Extreme Space Weather

Extreme Space Weather Events

Start date
1 April, 2014
End date
3 April, 2021

The twin drivers of globalisation and technological advance have created a developed and developing world that is increasingly dependent on satellite technology for communication, navigation, Earth observation and military surveillance. This growing infrastructure is vulnerable to the damaging effects of space weather.

The concern is such that governments around the world now regard extreme space weather as a potential emergency situation, and it is included in the UK’s National Risk Register of Civil Emergencies.

Artist’s depiction of Sun-Earth interaction (Credit: NASA)

Space weather hazard

Energetic electrons are an important space weather hazard. They affect satellites in two principle ways. Electrons with energies in the range from ∼keV to ∼100 keV, which are injected during substorms, affect the current balance to the satellite surface. This may result in a high level of surface charging. Higher-energy electrons, known “killer” electrons, which tend to build up during geoeffective geomagnetic storms and high speed solar wind streams, can penetrate surface materials and embed themselves within insulators. Such charging is known as internal charging. Both surface charging and internal charging can lead to the build-up of significant amounts of charge, the subsequent discharge of which can damage components.

Electrostatic discharge

“Killer” electrons are found in two regions of near-Earth space – referred to as the inner and outer radiation belts. The inner radiation belt, which typically occurs at altitudes between 650 and 6500 km in the magnetic equatorial plane, is relatively stable. In sharp contrast, the outer radiation belt, which typically occurs at altitudes between 13,000 and 40,000 km, is highly dynamic with fluxes changing by orders of magnitude on timescales ranging from minutes to days. Substorm injected electrons tend to occupy roughly the same region as the outer radiation belt, but in contrast to the “killer” electrons, they are restricted in local time, ranging from the early evening sector through midnight to noon.

Schematic diagram of the Earth’s Van Allen radiation belts (Credit: NOAA)

Risk to satellites

There are currently 1738 operational satellites in Earth orbit, of which 1071 are in low Earth orbit (LEO), 531 in geosynchronous orbit (GEO), 97 in medium Earth orbit (MEO), and 39 in elliptical orbit. Most are exposed to energetic electrons for at least some of their orbit. In 2016 the total global revenues from the satellite industry were US $260B, showing the importance of the industry to the economy. Extreme space weather events have a real capacity to damage this infrastructure, as happened during a major storm in 2003, when 10% of the satellite fleet experienced anomalies and one satellite (the joint Japanese/US Midori 2 satellite, costing US $640M) was a total loss.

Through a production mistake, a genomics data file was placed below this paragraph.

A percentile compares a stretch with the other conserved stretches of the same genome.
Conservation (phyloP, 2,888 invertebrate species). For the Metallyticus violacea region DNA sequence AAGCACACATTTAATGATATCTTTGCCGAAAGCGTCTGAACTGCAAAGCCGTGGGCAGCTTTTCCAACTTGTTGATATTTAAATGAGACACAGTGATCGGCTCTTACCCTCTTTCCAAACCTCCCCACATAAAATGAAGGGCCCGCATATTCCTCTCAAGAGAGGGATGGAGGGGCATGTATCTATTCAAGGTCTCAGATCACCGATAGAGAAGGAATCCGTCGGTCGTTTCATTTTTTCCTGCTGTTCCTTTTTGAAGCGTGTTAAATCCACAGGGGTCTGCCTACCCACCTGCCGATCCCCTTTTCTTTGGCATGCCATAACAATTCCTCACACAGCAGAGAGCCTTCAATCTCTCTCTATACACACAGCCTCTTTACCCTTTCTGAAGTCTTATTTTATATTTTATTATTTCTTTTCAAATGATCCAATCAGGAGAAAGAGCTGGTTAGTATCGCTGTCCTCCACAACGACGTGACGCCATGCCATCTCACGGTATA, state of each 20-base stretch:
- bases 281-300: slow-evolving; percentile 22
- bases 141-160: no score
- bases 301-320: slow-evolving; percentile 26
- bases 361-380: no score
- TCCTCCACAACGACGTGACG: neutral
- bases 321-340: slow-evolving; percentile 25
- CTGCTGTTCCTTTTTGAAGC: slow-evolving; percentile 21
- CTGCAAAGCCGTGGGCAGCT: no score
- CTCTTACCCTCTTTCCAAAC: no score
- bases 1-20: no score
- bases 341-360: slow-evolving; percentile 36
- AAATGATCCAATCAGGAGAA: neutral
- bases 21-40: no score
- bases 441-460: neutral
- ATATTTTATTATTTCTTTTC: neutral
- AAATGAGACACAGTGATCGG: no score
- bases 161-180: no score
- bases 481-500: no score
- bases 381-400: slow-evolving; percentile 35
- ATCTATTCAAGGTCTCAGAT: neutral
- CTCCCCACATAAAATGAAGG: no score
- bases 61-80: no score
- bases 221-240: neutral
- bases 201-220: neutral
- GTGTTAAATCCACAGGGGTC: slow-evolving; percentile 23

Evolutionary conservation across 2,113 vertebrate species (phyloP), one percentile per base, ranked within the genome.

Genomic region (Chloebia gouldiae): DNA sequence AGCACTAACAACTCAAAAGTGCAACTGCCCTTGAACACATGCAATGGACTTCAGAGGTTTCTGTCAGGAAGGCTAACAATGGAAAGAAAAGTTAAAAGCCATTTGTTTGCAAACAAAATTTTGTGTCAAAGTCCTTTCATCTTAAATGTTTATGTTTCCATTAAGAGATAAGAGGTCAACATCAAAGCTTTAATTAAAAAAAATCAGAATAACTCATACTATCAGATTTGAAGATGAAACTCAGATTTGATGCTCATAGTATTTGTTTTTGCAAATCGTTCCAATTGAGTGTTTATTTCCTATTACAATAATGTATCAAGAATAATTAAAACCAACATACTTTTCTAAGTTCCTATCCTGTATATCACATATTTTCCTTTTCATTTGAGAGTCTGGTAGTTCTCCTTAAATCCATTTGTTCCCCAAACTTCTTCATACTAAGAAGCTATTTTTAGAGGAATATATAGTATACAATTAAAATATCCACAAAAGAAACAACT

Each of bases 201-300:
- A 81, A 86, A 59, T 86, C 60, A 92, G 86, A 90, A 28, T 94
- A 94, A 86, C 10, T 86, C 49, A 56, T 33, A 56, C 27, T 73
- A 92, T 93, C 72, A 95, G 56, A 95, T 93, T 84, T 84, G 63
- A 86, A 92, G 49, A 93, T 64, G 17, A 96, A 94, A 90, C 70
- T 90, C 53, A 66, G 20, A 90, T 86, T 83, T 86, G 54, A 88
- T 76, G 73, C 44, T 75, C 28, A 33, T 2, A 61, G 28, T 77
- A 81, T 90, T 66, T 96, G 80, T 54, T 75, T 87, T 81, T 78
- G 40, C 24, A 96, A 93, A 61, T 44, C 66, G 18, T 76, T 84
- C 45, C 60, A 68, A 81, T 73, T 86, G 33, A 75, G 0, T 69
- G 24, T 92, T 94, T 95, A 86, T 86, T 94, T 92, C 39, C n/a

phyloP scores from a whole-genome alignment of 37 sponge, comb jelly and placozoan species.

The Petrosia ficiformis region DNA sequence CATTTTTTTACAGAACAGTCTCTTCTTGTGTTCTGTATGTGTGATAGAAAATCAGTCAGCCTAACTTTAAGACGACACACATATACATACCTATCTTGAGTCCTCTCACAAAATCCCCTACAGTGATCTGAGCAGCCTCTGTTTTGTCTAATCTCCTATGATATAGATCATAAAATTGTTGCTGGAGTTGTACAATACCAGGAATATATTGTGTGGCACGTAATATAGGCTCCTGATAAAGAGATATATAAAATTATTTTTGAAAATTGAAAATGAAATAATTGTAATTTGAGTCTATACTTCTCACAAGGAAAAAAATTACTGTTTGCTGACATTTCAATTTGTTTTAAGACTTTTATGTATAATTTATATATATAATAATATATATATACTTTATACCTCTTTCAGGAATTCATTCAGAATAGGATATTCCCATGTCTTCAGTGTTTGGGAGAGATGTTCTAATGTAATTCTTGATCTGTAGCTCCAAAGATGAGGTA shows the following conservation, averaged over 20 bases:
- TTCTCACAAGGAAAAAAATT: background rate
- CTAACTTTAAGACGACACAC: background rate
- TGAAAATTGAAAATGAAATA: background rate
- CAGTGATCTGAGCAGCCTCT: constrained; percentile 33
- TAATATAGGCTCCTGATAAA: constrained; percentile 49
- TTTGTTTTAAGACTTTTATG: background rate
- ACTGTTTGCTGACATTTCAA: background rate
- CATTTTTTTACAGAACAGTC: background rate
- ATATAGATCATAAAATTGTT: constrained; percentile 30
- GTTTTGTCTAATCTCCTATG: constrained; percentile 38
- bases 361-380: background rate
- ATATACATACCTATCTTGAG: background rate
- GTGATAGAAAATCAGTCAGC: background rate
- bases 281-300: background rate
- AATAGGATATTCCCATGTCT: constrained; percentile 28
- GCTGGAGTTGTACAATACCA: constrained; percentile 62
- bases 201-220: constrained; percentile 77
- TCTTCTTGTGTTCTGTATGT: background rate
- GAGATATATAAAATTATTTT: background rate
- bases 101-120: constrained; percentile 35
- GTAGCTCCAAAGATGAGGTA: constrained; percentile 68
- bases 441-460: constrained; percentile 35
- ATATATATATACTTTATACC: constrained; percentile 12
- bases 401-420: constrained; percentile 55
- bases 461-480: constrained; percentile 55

Satellite orbits in the Earth’s Van Allen radiation belts (from Horne et al., 2013)

Mitigating the risks

Our research seeks to determine the conditions that would occur in a 1 in 100 year-event to determine the likely impact of an extreme event. The severity of any given event depends on both location and electron energy.  To understand this, and provide the information that the satellite industry needs, we conduct independent analyses for different electron energies and orbit types. The findings may be used by satellite operators and engineers to mitigate the risks to new satellites by improving the definition of spacecraft technical requirements and in the evaluation of satellite proposals received from manufacturers.


Modern satellites in medium Earth orbit and at geosynchronous orbit have life expectancies of 10-20 years. Satellite operators and engineers thus need realistic estimates of the flux levels that may be reached on these and longer timescales in order to assess the likely impact of an extreme event on the satellite fleet and to improve the resilience of future satellites by better design of satellite components. Satellite insurers also require this information to help them evaluate realistic disaster scenarios.

Artist’s depiction of GOES-13 (Credit: NOAA)

Overall Aim

The overall aim of these studies is to determine the 1 in 10, 1 in 50, 1 in 100 and 1 in 150 year energetic electron flux levels as a function of energy for various key orbits and locations in near Earth space.


  • The 1 in 100 year event levels can be used as space weather benchmarks as defined by the Space Weather Operations, Research and Mitigation Subcommittee of the National Science and Technology Council
  • The benchmarks can be used to
    • determine the likely impact of an extreme event
    • improve the resilience of future satellites
    • evaluate potential disaster scenarios
  • The benchmarks may also be used for
    • comparison with ongoing events
    • the purposes of situational awareness and operational risk assessments
    • comparison with theoretical maximum fluxes

This work is aligned with the Industrial Strategy challenge for Satellites and Space Technology